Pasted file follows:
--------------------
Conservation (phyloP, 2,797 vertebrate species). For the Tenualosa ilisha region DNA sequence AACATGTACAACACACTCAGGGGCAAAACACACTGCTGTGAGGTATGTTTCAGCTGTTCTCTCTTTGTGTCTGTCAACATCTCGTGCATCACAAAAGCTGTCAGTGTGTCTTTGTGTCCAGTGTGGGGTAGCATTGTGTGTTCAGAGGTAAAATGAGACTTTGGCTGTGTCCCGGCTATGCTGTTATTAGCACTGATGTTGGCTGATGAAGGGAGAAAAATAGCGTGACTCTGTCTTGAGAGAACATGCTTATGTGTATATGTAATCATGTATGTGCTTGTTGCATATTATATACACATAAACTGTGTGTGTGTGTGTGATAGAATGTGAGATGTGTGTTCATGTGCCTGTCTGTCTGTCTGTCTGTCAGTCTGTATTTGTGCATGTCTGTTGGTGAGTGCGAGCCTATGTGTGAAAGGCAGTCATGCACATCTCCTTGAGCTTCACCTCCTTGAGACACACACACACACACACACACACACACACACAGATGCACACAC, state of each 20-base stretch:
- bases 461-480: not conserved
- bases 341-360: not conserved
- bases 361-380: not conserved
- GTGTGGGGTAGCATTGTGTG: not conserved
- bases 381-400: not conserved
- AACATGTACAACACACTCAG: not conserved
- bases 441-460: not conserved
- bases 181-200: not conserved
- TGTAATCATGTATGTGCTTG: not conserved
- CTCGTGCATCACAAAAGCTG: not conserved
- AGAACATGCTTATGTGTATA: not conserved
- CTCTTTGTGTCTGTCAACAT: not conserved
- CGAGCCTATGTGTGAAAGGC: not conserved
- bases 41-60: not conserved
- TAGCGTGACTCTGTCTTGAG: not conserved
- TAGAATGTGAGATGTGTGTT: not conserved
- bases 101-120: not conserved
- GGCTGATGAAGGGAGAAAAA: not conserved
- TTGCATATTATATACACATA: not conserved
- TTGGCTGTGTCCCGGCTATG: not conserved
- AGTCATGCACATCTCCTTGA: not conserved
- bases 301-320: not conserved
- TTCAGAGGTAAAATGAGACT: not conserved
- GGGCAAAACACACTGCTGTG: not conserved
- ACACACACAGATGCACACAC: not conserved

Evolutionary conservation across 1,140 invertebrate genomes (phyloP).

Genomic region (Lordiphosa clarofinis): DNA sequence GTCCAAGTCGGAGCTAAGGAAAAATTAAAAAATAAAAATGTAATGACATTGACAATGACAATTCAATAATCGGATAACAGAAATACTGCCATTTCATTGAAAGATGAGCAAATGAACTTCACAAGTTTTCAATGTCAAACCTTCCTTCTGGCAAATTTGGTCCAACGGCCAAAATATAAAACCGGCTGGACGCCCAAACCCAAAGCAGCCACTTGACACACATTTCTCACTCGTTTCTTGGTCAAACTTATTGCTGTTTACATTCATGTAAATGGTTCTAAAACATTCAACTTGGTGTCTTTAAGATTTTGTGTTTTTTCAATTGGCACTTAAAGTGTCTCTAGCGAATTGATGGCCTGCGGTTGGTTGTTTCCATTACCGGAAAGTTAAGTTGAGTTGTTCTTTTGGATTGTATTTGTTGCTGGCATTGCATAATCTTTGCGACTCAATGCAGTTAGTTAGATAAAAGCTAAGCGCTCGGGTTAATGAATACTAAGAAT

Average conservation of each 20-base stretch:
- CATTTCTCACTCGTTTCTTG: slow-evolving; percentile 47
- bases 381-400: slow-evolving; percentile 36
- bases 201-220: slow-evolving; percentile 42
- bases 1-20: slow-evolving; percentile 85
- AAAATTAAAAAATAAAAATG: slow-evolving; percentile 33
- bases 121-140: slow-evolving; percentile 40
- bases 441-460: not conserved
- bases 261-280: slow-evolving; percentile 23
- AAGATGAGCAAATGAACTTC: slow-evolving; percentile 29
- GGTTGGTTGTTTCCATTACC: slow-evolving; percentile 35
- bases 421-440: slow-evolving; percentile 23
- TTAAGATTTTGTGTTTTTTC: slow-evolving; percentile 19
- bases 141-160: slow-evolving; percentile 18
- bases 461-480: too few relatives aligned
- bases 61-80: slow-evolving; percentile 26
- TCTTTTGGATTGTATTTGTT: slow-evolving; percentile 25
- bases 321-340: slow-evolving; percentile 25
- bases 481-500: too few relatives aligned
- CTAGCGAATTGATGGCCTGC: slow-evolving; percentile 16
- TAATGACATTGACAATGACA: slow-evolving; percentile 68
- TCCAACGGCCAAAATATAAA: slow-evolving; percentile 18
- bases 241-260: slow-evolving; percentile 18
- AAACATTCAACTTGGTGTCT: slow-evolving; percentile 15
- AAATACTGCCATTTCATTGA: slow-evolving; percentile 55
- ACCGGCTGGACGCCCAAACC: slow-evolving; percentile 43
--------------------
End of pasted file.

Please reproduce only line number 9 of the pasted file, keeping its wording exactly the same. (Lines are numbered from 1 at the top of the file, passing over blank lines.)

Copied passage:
- bases 181-200: not conserved